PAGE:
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Sequoia Park: New book delves into the history of a community oasis
By Sharon Letts   - 01/20/2008


Dione F. Armand's house in Cutten is just a short walk from Sequoia Park, and during her many jaunts through the park she began to wonder about the history of the place and its connection to the city that cares for it.

”Given that Eureka, for most of its history, has been a city sustained by logging, I started to wonder what forces kept the trees in Sequoia Park standing instead of being made into roof shingles and fence posts,” Armand said. “I also wanted to know how the park fit into the overall history of Eureka, and I was surprised to find out how important the park was in early Eureka history.”

In her first book, “Eureka and Sequoia Park,” published by Arcadia Publishing under its Images of America series, Armand was able to find answers to her questions.

The book is a pictorial history of the park that was established in 1904, and includes more than 200 historic photographs of the park and the adjacent zoo. The book also touches on conservation issues and features a chapter on getting to the park by trolley.

The archives of the Clarke Historical Museum, the Humboldt County Historical Society, Humboldt State University's Humboldt Room and a bevy of local historians -- such as Ray Hillman and Jerry Rohde, to name a few -- all assisted the young researcher in her quest to learn more about the historic park.

”There's an old wooden sign in the park with a quote from Peter B. Kyne's book 'The Valley of the Giants,' that says, 'I'm not going to cut the timber in this valley. I haven't the heart to destroy God's most wonderful handiwork. 'Twas in her mind to give her Valley of the Giants to Sequoia (Eureka) for a city park.' I wanted to know who 'she' was,” Armand said.

”She” was the fictional character in Kyne's Humboldt-inspired book, “The Valley of the Giants,” wherein a timber baron's wife's wish of saving a favorite stand of redwoods and creating a park in the middle of a city is made possible by her husband after her death.

The real story of just how the park came to be dates back to the late 1800s.

According to Armand's book, the land that became Sequoia Park was sold in a real estate slump by lumberman George McFarland to one Bartlin Glatt in 1874. With visions of the city's first park, Glatt convinced the city of Eureka to trade 20 acres of his timberland for one city block of land, and by 1896 he had sold the city additional land to become the 77 acres of park land which exists today.

Armand said that in looking at old photos of the park, it is clear to see that the park visitors enjoy today is very different from the park that existed 100 years ago.

”I am very interested in the ways that places either foster or impede human communities. And in this, I don't mean industry or resource extraction,” Armand said. “The most important possibility of a place like a park, for example, is that it gives people a relaxing, beautiful place to gather together. This was especially true in the early 20th century when people had small homes, but expansive, tight-knit communities. Sequoia Park was a peaceful hub for the whole city of Eureka. Civic groups, political rallies, fraternal organizations like the Masons, youth groups such as the Boy Scouts, even traveling entertainers came to the park, because that's where people came together on Sunday afternoons.”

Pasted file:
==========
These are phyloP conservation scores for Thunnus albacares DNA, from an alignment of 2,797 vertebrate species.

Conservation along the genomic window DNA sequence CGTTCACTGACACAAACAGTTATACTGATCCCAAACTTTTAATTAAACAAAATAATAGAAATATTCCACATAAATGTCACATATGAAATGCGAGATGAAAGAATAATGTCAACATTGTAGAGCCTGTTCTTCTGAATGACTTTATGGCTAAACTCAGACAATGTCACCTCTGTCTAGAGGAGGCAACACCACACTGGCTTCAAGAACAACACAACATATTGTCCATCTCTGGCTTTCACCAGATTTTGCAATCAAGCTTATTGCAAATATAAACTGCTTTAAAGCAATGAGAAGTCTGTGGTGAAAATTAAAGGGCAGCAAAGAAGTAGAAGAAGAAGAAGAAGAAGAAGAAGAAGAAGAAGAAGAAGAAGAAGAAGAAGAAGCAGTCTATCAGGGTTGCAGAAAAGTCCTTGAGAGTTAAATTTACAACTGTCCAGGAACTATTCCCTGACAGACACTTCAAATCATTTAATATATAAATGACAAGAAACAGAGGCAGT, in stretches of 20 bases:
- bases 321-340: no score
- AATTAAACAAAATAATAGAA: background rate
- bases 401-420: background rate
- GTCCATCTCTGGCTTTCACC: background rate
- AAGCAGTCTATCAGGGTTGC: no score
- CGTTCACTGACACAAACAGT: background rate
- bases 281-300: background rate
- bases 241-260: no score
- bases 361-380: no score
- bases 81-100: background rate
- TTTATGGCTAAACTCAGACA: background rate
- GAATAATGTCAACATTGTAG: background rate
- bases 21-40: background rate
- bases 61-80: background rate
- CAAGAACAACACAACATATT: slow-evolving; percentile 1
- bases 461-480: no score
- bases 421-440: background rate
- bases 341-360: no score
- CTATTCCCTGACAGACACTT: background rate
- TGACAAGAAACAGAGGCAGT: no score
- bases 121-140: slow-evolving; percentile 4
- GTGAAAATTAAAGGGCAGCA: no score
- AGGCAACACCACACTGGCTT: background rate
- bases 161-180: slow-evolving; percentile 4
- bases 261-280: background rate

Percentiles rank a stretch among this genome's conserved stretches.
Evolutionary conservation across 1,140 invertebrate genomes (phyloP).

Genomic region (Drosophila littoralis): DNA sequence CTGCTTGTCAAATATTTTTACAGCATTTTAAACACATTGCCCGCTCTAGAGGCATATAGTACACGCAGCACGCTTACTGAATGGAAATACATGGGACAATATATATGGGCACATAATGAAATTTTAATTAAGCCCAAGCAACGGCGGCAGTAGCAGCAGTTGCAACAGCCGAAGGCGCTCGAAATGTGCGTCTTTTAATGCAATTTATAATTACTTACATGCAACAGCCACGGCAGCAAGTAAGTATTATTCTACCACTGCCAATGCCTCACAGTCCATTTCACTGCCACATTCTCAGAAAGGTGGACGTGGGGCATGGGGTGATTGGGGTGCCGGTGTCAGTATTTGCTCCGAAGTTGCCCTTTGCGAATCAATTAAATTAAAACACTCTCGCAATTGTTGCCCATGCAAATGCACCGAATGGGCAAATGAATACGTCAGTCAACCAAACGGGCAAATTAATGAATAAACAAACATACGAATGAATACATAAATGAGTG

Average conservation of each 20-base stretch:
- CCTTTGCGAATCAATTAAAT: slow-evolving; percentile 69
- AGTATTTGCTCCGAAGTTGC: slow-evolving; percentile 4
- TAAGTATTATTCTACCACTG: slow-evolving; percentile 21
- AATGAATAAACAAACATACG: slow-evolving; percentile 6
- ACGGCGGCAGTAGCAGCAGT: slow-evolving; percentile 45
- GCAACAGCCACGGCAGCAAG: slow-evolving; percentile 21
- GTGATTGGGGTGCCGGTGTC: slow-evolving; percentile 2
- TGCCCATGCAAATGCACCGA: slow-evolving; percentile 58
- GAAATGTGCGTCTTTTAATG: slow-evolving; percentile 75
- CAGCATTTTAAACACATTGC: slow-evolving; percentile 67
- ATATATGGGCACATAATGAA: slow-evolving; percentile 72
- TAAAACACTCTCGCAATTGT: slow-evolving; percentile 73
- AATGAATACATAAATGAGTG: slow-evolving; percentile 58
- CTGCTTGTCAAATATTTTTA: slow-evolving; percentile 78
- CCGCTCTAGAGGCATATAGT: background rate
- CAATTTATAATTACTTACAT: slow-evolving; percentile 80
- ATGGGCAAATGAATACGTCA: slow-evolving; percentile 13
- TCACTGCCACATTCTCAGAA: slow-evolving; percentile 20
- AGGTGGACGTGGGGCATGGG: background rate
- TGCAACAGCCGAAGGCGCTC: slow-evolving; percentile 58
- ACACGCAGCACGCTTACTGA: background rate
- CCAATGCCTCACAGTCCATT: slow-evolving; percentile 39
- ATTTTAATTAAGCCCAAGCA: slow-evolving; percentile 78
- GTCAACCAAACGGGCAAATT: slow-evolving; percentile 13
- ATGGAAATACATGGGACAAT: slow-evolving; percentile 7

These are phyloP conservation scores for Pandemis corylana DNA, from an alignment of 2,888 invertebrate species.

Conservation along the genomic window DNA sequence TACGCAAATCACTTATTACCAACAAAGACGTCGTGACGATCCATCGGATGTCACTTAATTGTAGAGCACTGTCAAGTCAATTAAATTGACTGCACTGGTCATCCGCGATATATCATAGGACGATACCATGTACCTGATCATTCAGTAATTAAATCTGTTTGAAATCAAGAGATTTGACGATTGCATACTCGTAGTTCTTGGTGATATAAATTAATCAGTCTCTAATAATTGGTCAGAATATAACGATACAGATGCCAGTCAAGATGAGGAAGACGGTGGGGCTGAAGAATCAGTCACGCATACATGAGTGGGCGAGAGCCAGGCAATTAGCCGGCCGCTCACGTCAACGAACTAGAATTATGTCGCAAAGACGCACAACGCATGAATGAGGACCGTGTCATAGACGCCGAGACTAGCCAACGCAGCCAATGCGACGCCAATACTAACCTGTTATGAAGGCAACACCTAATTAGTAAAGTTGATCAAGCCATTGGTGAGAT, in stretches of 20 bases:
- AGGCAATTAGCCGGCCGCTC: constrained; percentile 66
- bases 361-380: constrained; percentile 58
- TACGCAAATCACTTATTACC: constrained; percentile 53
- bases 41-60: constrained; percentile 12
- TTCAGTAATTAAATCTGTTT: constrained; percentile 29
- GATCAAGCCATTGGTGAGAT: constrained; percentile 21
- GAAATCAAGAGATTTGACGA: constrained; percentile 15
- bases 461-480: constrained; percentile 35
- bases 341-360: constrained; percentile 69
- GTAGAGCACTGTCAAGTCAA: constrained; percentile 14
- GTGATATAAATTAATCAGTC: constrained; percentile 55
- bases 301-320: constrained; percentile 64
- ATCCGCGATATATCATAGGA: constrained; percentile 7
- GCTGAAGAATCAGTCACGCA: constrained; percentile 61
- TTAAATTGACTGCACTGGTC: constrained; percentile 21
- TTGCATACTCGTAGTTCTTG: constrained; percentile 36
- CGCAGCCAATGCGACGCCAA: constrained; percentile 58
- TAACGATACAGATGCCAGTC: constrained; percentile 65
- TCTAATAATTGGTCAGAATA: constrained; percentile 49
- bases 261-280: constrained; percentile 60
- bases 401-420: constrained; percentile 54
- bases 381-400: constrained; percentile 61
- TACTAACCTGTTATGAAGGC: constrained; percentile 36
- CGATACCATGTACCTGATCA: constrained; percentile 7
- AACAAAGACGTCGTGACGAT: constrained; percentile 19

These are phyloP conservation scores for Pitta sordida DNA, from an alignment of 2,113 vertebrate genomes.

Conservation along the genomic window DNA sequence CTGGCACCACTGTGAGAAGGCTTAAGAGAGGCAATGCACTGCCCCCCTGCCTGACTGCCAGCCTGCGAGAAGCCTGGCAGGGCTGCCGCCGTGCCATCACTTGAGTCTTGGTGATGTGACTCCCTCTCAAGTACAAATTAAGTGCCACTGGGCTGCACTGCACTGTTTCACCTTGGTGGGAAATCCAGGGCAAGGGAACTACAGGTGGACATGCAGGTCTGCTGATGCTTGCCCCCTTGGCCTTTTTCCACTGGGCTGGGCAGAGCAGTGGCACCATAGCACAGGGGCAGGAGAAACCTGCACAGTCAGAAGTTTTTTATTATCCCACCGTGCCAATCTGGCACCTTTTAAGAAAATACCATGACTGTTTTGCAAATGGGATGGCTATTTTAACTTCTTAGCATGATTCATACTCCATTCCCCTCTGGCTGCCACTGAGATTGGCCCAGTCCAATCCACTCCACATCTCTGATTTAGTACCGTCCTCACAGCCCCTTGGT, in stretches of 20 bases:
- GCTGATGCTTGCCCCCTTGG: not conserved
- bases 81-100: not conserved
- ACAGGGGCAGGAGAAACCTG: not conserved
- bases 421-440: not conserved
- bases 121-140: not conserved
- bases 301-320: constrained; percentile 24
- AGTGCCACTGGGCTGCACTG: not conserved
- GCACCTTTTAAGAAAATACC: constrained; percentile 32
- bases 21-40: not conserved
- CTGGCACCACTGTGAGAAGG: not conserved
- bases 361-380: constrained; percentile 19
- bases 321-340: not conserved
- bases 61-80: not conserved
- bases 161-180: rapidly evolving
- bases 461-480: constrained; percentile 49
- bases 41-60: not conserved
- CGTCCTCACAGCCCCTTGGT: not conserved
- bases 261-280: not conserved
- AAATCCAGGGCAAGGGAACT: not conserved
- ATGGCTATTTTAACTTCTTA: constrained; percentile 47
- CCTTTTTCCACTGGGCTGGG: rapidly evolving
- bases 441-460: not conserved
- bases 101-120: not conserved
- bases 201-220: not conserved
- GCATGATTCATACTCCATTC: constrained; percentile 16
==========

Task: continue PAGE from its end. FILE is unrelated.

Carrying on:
Philosophy, history and literature were Armand's focus at the University of California, Berkeley, and she made the combination work for her in writing this book.

”It may not seem like a redwood park and philosophy are related, but in fact, I think they're very related,” she said. “A simple way to look at philosophy is that it is the study of people's belief structures, which in turn make up the foundation for their actions. Going further, history and literature are two sides to the storytelling that comes from those beliefs. For me, the link that connects this type of theoretical study with the real work is how these beliefs and the stories they lead to affect people's actions. Action is where it's at, and any municipal parks manager will tell you that it takes a lot of action to keep up a city park.”

Keeping up the city park is something Armand said is near and dear to her heart.

”I pull ivy out on a fairly regular basis in the park,” she said. “I pull it carefully, though, because often the ivy is entwined with the bark of a tree or other native plants that shouldn't be disturbed. I'd like to see more organized community involvement in the upkeep of Sequoia Park. The Arcata Community Forest has signs posted with pictures of invasive weeds, and they encourage people to pull them.”

Armand said that one of the things people will see in her book are more redwood trees in the park. She said that over the years storms have taken the trees down, and she believes that replanting should be a focus as the trees that remain are more vulnerable to coming down in future

”I hope that people will come to a new appreciation of their own unique urban redwood forest because there's no other like it in the entire world,” Armand said. “We can place buildings or playgrounds just about anywhere, but a mature redwood forest is something that takes hundreds of years to develop and only minutes to destroy. Today we have about 4 percent remaining of the original redwood forest and we have that only due to the diligence and foresight of early conservationists. We should all be encouraged to protect and preserve our Sequoia Park.”

”Eureka and Sequoia Park” is available now at local bookstores or through Arcadia Publishing, www.arcadiapublishing.com. A book signing will take place on Thursday at the Humboldt County Historical Society, 703 Eighth St. in Eureka, from 5 to 6:30 p.m. For more information, call 445-4342.

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